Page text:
Until recently, I didn’t know who Paula Deen was. I may have heard her name, but I’ve never watched her show on The Food Network.
I’ve heard about her now, thanks to the release of a transcript of a deposition Deen gave in a discrimination lawsuit. In the deposition, she admitted to using the n-word and telling racial and ethnic jokes. There was a firestorm of criticism — quite properly — and then Deen got canned by The Food Network. Now she’s come out with an apology video, saying in a syrupy Southern accent that she’s sorry for the pain she’s caused. It’s another example of a celebrity’s last-ditch attempt to salvage their career after confessing to racist comments, consisting of after-the-fact contrition — usually expressed in some kind of sympathetic, carefully controlled setting — and then hope for ultimate forgiveness. I doubt that it will work any better for Paula Deen than it did for Michael Richards.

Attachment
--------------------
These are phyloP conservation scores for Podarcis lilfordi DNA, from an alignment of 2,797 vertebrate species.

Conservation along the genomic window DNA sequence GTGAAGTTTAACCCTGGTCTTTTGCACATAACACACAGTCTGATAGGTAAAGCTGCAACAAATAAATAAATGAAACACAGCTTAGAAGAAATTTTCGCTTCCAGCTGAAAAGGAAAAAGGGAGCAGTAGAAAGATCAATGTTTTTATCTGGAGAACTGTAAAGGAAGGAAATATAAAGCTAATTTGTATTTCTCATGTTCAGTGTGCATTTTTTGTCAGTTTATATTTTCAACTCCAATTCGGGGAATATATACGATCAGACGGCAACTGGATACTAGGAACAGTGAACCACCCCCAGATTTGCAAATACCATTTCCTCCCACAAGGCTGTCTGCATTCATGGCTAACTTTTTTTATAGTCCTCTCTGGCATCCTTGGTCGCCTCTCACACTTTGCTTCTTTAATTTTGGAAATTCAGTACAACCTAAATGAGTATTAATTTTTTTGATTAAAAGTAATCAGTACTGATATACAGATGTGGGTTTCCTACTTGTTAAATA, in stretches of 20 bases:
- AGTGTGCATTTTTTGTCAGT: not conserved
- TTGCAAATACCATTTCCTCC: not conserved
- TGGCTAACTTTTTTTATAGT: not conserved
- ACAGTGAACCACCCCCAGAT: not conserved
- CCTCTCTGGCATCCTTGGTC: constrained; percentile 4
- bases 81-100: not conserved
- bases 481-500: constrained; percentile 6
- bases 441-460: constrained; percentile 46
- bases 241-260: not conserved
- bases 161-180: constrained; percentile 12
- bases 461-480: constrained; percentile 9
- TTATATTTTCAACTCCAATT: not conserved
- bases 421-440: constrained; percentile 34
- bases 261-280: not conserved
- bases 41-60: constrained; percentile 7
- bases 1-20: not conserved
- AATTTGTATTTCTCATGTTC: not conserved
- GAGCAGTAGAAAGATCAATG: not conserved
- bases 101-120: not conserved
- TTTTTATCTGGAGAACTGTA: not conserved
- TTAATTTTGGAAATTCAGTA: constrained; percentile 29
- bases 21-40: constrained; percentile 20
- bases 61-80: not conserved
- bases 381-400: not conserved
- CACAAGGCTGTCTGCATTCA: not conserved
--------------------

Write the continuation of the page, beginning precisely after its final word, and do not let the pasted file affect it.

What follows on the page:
Obviously, it’s no great loss if Paula Deen gets knocked off the airwaves; there are plenty of cooking shows being broadcast already. What’s sad, though, is that the incident just provides more evidence of inner ugliness and the prevalence of racial stereotyping. I’m sure that people who live in the South and hope to someday escape from the shadow of slavery, Jim Crow laws, segregation, and lynchings are cringing at Deen’s statements, just as young Germans must cringe that the anti-Semitic statements of neo-Nazi skinheads. Deen’s deposition testimony suggests that, for some people at least, the New South seems to be a lot like the Old South.